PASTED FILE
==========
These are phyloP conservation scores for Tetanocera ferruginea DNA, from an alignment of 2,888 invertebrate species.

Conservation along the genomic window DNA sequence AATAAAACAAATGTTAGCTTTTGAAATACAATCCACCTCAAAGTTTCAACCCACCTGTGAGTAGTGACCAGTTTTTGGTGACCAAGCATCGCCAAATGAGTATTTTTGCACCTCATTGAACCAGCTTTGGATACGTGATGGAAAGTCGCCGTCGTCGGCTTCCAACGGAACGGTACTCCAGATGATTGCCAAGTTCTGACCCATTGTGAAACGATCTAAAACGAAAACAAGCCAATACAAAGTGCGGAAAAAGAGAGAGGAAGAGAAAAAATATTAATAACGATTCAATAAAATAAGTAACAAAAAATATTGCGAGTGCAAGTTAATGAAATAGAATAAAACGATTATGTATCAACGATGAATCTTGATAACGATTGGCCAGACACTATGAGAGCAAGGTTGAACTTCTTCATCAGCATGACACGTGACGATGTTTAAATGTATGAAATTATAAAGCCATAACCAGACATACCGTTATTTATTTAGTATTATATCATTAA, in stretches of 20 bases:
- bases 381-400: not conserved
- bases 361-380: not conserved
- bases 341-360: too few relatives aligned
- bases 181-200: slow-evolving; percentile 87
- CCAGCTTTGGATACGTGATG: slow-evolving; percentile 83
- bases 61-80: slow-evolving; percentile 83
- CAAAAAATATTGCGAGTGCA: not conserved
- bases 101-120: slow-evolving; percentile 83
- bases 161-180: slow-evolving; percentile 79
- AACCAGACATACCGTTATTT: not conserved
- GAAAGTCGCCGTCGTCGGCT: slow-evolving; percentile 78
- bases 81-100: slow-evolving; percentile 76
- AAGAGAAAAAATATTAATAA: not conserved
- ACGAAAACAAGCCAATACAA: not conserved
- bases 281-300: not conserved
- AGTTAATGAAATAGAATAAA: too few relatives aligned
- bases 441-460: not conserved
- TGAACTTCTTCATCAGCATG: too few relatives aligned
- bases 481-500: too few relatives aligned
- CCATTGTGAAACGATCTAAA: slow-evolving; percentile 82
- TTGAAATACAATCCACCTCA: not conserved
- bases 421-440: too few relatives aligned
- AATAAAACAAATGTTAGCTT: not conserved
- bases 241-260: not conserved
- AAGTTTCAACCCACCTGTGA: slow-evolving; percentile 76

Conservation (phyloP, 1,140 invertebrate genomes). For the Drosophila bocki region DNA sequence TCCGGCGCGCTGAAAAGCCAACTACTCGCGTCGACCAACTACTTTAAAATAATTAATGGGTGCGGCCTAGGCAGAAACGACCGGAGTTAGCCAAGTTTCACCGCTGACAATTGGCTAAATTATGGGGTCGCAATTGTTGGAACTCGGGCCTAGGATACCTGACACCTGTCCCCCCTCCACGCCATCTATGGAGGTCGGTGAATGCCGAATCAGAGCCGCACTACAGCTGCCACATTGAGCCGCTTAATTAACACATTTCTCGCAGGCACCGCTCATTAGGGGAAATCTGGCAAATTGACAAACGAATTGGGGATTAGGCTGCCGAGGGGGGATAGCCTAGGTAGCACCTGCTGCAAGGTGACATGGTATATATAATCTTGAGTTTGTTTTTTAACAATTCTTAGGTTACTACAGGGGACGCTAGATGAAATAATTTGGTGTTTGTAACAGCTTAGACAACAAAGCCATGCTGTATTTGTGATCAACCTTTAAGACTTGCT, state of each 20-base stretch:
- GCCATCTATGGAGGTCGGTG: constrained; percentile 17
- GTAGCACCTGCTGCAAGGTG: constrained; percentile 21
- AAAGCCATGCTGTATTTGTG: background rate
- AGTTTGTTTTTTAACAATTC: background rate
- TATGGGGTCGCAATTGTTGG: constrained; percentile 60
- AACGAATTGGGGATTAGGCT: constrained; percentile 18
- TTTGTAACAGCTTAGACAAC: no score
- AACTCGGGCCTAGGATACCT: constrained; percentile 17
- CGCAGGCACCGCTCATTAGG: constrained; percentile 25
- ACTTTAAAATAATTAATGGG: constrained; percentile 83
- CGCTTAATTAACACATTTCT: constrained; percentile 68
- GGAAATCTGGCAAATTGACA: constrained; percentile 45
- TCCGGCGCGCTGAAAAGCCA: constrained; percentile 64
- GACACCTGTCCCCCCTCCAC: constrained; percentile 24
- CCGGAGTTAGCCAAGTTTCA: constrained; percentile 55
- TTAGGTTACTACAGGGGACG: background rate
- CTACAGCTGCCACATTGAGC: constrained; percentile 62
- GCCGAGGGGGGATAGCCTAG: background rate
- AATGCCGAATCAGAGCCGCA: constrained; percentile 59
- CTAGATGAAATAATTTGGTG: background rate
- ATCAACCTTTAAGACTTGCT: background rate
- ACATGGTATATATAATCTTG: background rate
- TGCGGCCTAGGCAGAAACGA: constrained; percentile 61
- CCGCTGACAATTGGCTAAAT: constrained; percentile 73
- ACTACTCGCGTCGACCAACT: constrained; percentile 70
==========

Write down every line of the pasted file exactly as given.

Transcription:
These are phyloP conservation scores for Tetanocera ferruginea DNA, from an alignment of 2,888 invertebrate species.

Conservation along the genomic window DNA sequence AATAAAACAAATGTTAGCTTTTGAAATACAATCCACCTCAAAGTTTCAACCCACCTGTGAGTAGTGACCAGTTTTTGGTGACCAAGCATCGCCAAATGAGTATTTTTGCACCTCATTGAACCAGCTTTGGATACGTGATGGAAAGTCGCCGTCGTCGGCTTCCAACGGAACGGTACTCCAGATGATTGCCAAGTTCTGACCCATTGTGAAACGATCTAAAACGAAAACAAGCCAATACAAAGTGCGGAAAAAGAGAGAGGAAGAGAAAAAATATTAATAACGATTCAATAAAATAAGTAACAAAAAATATTGCGAGTGCAAGTTAATGAAATAGAATAAAACGATTATGTATCAACGATGAATCTTGATAACGATTGGCCAGACACTATGAGAGCAAGGTTGAACTTCTTCATCAGCATGACACGTGACGATGTTTAAATGTATGAAATTATAAAGCCATAACCAGACATACCGTTATTTATTTAGTATTATATCATTAA, in stretches of 20 bases:
- bases 381-400: not conserved
- bases 361-380: not conserved
- bases 341-360: too few relatives aligned
- bases 181-200: slow-evolving; percentile 87
- CCAGCTTTGGATACGTGATG: slow-evolving; percentile 83
- bases 61-80: slow-evolving; percentile 83
- CAAAAAATATTGCGAGTGCA: not conserved
- bases 101-120: slow-evolving; percentile 83
- bases 161-180: slow-evolving; percentile 79
- AACCAGACATACCGTTATTT: not conserved
- GAAAGTCGCCGTCGTCGGCT: slow-evolving; percentile 78
- bases 81-100: slow-evolving; percentile 76
- AAGAGAAAAAATATTAATAA: not conserved
- ACGAAAACAAGCCAATACAA: not conserved
- bases 281-300: not conserved
- AGTTAATGAAATAGAATAAA: too few relatives aligned
- bases 441-460: not conserved
- TGAACTTCTTCATCAGCATG: too few relatives aligned
- bases 481-500: too few relatives aligned
- CCATTGTGAAACGATCTAAA: slow-evolving; percentile 82
- TTGAAATACAATCCACCTCA: not conserved
- bases 421-440: too few relatives aligned
- AATAAAACAAATGTTAGCTT: not conserved
- bases 241-260: not conserved
- AAGTTTCAACCCACCTGTGA: slow-evolving; percentile 76

Conservation (phyloP, 1,140 invertebrate genomes). For the Drosophila bocki region DNA sequence TCCGGCGCGCTGAAAAGCCAACTACTCGCGTCGACCAACTACTTTAAAATAATTAATGGGTGCGGCCTAGGCAGAAACGACCGGAGTTAGCCAAGTTTCACCGCTGACAATTGGCTAAATTATGGGGTCGCAATTGTTGGAACTCGGGCCTAGGATACCTGACACCTGTCCCCCCTCCACGCCATCTATGGAGGTCGGTGAATGCCGAATCAGAGCCGCACTACAGCTGCCACATTGAGCCGCTTAATTAACACATTTCTCGCAGGCACCGCTCATTAGGGGAAATCTGGCAAATTGACAAACGAATTGGGGATTAGGCTGCCGAGGGGGGATAGCCTAGGTAGCACCTGCTGCAAGGTGACATGGTATATATAATCTTGAGTTTGTTTTTTAACAATTCTTAGGTTACTACAGGGGACGCTAGATGAAATAATTTGGTGTTTGTAACAGCTTAGACAACAAAGCCATGCTGTATTTGTGATCAACCTTTAAGACTTGCT, state of each 20-base stretch:
- GCCATCTATGGAGGTCGGTG: constrained; percentile 17
- GTAGCACCTGCTGCAAGGTG: constrained; percentile 21
- AAAGCCATGCTGTATTTGTG: background rate
- AGTTTGTTTTTTAACAATTC: background rate
- TATGGGGTCGCAATTGTTGG: constrained; percentile 60
- AACGAATTGGGGATTAGGCT: constrained; percentile 18
- TTTGTAACAGCTTAGACAAC: no score
- AACTCGGGCCTAGGATACCT: constrained; percentile 17
- CGCAGGCACCGCTCATTAGG: constrained; percentile 25
- ACTTTAAAATAATTAATGGG: constrained; percentile 83
- CGCTTAATTAACACATTTCT: constrained; percentile 68
- GGAAATCTGGCAAATTGACA: constrained; percentile 45
- TCCGGCGCGCTGAAAAGCCA: constrained; percentile 64
- GACACCTGTCCCCCCTCCAC: constrained; percentile 24
- CCGGAGTTAGCCAAGTTTCA: constrained; percentile 55
- TTAGGTTACTACAGGGGACG: background rate
- CTACAGCTGCCACATTGAGC: constrained; percentile 62
- GCCGAGGGGGGATAGCCTAG: background rate
- AATGCCGAATCAGAGCCGCA: constrained; percentile 59
- CTAGATGAAATAATTTGGTG: background rate
- ATCAACCTTTAAGACTTGCT: background rate
- ACATGGTATATATAATCTTG: background rate
- TGCGGCCTAGGCAGAAACGA: constrained; percentile 61
- CCGCTGACAATTGGCTAAAT: constrained; percentile 73
- ACTACTCGCGTCGACCAACT: constrained; percentile 70